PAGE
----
164 DOC.
169
DECEMBER
1915
perihelion[2]
and
solved
to
1storder
approximation.[3] Initially,
one
factor
made
me
very
confused.
I
found for
the
coefficients
gnv
in
firstorder
approximation,
in
addition
to
their
solution,
also
the
following
second
one:[4]
9
pa

ßxpx"
T
&
pa
ß_
3
r3
g44=1.
According
to
this
there
would be
a
second
a
in
addition
to
yours
and
the
problem
would be
physically
ambiguous.
Thereupon,
I
took
my
chances and made
an
attempt at
a
complete
solution.[5] A not
overly
lengthy
calculation
yielded
the
following
result: There
is
only
one
line element
that
satisifies
your
conditions
(1)
to
(4),[6]
aside from
the
field
and
determinant
eqs.,[7]
and
is
singular
at
the
origin
and
only
at
the
origin.
Let
x1
=
rcospcosd
x2
=
rsinpcosd x3
=
rsind
R=(r3+a3)1/3=r(1+1/3ar,)
then the
line
element
reads:[8]
ds2
=
(1

r/R)dt2

R2(dd2
+ sin2
ddp2).
R, d, p
are
not
“admissible” coordinates with which
the
field
equations
could
be
formed,
because
they
do not have
the determinant
1,
but the
line element
is
written
most
neatly
in them.
The
equation
for
the orbit
remains
exactly
the
one
obtained
by you
in
first–
order
approximation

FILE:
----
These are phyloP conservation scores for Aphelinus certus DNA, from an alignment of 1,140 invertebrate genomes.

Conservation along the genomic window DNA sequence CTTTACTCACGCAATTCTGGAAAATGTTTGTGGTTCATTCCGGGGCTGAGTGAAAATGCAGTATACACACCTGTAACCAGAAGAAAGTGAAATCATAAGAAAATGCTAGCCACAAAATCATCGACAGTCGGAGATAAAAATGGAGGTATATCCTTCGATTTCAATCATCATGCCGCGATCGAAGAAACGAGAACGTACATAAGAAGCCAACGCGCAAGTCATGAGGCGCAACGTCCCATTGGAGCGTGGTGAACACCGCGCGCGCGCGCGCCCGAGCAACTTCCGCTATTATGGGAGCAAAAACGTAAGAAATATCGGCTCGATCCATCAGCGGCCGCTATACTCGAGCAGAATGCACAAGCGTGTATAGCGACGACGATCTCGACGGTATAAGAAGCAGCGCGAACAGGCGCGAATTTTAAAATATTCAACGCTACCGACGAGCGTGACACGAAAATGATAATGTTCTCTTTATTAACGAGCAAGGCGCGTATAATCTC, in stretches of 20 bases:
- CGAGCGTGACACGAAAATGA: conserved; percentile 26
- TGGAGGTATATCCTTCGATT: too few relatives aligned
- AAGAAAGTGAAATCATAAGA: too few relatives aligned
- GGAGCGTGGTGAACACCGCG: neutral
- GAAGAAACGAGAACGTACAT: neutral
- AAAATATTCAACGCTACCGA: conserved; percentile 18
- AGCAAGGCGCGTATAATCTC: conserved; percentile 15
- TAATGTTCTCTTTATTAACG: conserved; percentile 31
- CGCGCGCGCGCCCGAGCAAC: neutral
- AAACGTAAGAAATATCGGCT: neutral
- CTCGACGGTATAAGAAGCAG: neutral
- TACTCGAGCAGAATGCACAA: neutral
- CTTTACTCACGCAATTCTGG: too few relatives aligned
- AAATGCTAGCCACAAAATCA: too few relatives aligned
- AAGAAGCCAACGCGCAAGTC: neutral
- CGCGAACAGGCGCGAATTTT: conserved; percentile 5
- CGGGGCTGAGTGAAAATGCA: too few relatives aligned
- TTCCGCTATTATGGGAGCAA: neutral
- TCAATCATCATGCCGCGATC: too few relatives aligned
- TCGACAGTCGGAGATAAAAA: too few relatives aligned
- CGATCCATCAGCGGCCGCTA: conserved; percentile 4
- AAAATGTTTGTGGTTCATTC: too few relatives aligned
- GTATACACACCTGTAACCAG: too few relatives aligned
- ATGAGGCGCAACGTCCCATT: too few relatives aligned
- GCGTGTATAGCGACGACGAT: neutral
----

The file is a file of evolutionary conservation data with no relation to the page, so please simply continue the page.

(11),[9]
except
under
x
not
1/r,
but
1/R
must
be
understood,
which
is
a
difference
of
the
order
of
1012,
thus
practically absolutely
irrelevant.
The
problem
of
the
two
arbitrary
constants
a
and
ß,
which
the
firstorder
approximation
had
yielded,
is
solved in that ß
must
have
a
specific
value of
the
order of
a4,[10]
the
way a
is
given,
otherwise in
continuing
the
approximations
the
solution
would be
divergent.
Thus
the
uniqueness
of
your problem
is
also in
the best
of
order.[11]
It
is
a
wonderful
thing
that the
explanation
for
the
Mercury anomaly emerges
so
convincingly
from such
an
abstract
idea.
As
you
see,
the
war
is
kindly disposed
toward
me,
allowing
me, despite
fierce
gunfire
at
a
decidedly
terrestrial
distance,
to
take this walk into
this
your
land
of
ideas.
[5]Draft version:
“In
order
to become versed in
your
gravitation theory,
I
set
myself
the task
of
solving completely,
if
possible,
the
problem
you posed
in
the
paper
on